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In this paper we present a new approach to incorporate default dependency in intensity-based default risk models. The model uses an arbitrary default dependency structure which is specified by the Copula of the times of default, this is combined with individual intensity-based models for the...
This paper gives a simple introduction to portfolio credit risk models of the factor model type. In factor models, the dependence between the individual defaults is driven by a small number of systematic factors. When conditioning on the realisation of these factors the defaults become...
In this paper we present a tree model for defaultable bond prices which can be used for the pricing of credit derivatives. The model is based upon the two-factor Hull-White (1994) model for default-free interest rates, where one of the factors is taken to be the credit spread of the defaultable...
In this paper we examine the problem of partially hedging a given credit risk exposure. We derive hedges which satisfy certain optimality criteria: For a given investment into the hedge they minimize the remaining risk, or vice versa. This is motivated by the fact that it is a core business of...
The aim of this paper is the valuation and hedging of defaultable bonds and options on defaultable bonds. The Heath/Jarrow/Morton-framework is used to model the interest rate risk, and the time of default is determined by the first jump time of a point process. (...)
In this paper we consider the range of prices consistent with no arbitrage for European options in a general stochastic volatility model. We give conditions under which infimum respectively the supremum of the possible option prices are equal to the intrinsic value of the option or to the...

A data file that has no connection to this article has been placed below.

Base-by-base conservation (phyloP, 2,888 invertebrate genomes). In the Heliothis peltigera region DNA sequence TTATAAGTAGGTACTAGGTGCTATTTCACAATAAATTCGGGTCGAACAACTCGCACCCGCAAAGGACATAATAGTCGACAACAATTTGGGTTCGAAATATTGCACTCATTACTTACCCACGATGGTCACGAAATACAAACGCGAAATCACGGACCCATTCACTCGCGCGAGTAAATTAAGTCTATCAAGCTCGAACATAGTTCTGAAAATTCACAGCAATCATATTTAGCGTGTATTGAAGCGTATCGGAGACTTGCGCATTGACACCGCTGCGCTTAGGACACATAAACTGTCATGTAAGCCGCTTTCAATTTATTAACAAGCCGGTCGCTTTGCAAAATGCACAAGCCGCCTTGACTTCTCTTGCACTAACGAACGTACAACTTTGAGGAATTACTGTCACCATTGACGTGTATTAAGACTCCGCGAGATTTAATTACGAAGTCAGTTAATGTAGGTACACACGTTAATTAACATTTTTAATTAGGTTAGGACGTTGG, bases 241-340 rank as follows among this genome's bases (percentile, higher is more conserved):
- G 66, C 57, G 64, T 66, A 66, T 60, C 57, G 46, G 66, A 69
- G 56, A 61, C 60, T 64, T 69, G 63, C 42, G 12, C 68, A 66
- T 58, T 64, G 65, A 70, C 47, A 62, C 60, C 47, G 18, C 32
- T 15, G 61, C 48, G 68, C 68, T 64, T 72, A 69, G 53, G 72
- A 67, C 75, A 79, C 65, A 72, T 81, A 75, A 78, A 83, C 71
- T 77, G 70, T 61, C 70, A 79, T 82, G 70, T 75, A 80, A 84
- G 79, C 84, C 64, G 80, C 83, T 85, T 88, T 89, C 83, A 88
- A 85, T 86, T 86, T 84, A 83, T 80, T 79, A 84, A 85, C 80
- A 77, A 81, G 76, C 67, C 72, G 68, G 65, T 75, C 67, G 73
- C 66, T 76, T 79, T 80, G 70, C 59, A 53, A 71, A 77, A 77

Standard derivative pricing theory is based on the assumption of the market for the underlying asset being infinitely elastic. We relax this hypothesis and study if and how a large agent whose trades move prices can replicate the payoff of a derivative contract. Our analysis extends a prior work...
Viewing binomial models as a discrete approximation of the respective continuous models, the interest focuses on the notions of convergence and especially "fast" convergence of prices. Though many authors were proposing new models, none of them could successfully explain better performance for...
We review the continuous-time literature on the so-called direct approach to bond option pricing. Going back to Ball and Torous (1983), this approach models bond price processes directly (i.e. without reference to interest rates or state variable processes) and applies methods that Black and...
We develop a new approach to pricing and hedging contingent claims in incomplete markets framework the no-arbitrage arguments that have been developed in complete markets leads us to defining the concept we are able to extend the no-arbitrage ideo to a world of incomplete markets in such a way...